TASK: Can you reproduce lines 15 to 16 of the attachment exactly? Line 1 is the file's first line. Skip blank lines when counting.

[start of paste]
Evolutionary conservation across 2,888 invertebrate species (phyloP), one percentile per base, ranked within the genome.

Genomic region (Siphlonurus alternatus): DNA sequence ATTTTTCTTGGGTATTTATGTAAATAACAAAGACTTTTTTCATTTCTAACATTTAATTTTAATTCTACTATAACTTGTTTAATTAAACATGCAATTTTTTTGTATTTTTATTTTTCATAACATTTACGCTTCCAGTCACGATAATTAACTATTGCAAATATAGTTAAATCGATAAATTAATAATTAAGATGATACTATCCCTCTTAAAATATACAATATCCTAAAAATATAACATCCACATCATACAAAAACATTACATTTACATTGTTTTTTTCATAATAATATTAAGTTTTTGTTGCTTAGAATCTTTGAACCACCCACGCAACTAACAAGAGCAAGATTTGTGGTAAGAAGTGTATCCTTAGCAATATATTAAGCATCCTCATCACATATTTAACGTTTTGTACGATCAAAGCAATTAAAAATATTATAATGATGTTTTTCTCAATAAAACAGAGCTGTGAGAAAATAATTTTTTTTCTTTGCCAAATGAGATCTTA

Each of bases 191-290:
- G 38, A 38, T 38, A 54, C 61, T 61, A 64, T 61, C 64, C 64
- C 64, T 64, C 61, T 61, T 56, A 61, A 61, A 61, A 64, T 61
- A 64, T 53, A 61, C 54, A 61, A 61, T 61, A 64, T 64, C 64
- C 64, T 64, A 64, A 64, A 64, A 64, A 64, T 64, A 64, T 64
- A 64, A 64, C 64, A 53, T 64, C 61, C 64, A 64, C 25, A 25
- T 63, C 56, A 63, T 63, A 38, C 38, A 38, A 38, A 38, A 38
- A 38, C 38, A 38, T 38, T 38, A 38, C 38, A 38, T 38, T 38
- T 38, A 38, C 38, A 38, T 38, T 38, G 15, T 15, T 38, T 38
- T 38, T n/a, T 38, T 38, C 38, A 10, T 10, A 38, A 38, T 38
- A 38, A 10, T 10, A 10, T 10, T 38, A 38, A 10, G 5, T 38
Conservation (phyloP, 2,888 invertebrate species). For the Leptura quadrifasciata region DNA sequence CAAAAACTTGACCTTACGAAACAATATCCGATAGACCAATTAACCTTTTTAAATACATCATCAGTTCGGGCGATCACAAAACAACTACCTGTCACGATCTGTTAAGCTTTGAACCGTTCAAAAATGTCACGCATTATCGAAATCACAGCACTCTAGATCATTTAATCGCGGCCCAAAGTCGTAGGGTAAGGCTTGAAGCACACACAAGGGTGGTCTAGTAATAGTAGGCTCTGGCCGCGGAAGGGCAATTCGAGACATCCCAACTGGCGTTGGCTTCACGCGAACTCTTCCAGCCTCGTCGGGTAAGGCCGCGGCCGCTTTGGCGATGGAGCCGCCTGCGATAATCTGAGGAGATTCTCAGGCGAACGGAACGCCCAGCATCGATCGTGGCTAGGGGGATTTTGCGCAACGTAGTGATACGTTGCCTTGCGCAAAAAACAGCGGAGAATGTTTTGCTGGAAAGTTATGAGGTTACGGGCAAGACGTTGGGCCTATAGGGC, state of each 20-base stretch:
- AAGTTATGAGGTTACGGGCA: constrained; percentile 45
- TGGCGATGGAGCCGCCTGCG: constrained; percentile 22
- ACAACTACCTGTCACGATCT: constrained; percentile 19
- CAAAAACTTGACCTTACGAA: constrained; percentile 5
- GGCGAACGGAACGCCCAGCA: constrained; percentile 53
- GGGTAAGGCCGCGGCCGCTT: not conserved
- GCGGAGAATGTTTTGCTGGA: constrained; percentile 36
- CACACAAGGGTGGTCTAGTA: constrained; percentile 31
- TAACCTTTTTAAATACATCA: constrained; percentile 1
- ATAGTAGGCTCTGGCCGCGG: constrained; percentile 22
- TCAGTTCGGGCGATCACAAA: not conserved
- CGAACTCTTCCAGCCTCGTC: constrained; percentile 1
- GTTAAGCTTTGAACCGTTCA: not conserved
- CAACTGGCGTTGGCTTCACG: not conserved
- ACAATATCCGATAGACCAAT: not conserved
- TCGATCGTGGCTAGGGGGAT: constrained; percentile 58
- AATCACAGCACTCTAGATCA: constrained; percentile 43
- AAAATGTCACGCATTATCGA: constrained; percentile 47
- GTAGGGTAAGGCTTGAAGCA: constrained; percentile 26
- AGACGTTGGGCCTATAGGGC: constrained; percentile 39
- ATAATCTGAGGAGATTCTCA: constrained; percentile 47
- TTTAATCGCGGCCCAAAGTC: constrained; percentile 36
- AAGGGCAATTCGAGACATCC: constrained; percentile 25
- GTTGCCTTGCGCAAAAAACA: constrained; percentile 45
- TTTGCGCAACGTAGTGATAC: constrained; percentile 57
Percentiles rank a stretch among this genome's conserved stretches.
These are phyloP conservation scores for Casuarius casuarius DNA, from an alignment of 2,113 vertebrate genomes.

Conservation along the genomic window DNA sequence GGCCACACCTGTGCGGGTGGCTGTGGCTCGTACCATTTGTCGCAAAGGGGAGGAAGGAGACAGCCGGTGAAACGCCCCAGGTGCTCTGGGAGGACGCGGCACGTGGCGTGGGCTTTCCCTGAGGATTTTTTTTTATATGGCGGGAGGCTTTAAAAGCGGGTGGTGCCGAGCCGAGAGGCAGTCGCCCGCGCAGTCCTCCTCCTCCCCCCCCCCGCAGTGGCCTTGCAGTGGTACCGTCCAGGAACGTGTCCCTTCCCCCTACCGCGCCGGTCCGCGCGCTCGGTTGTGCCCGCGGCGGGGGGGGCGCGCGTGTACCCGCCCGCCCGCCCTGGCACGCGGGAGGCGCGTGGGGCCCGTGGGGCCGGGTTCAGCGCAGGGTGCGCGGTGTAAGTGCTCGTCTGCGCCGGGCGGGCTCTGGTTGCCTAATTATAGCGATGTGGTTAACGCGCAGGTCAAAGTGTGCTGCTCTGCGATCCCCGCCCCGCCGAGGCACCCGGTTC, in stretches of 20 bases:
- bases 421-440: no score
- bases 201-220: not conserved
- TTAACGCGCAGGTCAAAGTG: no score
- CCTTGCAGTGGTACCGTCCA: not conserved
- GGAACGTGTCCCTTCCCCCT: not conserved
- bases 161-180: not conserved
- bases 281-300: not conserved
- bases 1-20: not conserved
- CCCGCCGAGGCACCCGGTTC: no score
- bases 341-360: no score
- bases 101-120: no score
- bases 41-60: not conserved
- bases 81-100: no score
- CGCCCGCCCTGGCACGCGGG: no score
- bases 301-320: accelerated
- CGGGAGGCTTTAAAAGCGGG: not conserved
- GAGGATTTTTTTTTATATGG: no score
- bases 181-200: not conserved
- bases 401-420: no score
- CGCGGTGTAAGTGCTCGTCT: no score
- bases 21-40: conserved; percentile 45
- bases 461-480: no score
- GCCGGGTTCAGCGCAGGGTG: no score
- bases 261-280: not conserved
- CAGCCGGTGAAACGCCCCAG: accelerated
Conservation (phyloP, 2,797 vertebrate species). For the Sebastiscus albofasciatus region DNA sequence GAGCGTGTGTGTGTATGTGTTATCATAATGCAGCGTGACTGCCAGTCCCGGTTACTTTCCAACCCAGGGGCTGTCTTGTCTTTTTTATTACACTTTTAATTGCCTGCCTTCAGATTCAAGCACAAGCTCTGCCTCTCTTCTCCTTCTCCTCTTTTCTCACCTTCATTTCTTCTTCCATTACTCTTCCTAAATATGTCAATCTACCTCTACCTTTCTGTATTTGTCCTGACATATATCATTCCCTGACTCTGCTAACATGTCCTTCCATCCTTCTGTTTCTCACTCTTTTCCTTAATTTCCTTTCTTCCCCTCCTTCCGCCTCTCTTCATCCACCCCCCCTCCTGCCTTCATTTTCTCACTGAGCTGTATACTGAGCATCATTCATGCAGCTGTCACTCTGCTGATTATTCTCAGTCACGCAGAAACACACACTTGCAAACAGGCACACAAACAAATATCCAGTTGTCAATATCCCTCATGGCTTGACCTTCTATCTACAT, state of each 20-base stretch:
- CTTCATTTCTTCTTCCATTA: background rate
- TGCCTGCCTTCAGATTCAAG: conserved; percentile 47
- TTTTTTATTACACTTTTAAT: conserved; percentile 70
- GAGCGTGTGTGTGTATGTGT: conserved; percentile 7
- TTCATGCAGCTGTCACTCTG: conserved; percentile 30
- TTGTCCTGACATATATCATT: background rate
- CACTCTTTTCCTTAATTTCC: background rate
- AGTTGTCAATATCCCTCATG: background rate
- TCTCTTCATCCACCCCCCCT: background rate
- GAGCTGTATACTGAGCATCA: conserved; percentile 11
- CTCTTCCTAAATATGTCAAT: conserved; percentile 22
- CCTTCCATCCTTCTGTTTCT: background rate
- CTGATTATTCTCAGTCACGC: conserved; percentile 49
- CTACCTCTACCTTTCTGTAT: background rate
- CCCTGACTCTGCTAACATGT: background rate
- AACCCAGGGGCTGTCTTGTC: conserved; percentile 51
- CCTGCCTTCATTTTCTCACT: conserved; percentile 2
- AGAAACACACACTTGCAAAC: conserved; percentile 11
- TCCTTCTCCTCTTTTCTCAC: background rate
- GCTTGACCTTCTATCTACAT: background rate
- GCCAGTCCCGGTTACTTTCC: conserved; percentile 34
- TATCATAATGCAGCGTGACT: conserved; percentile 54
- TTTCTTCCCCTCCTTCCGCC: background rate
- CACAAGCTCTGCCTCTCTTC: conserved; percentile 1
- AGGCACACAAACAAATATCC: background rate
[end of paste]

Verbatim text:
- AAGTTATGAGGTTACGGGCA: constrained; percentile 45
- TGGCGATGGAGCCGCCTGCG: constrained; percentile 22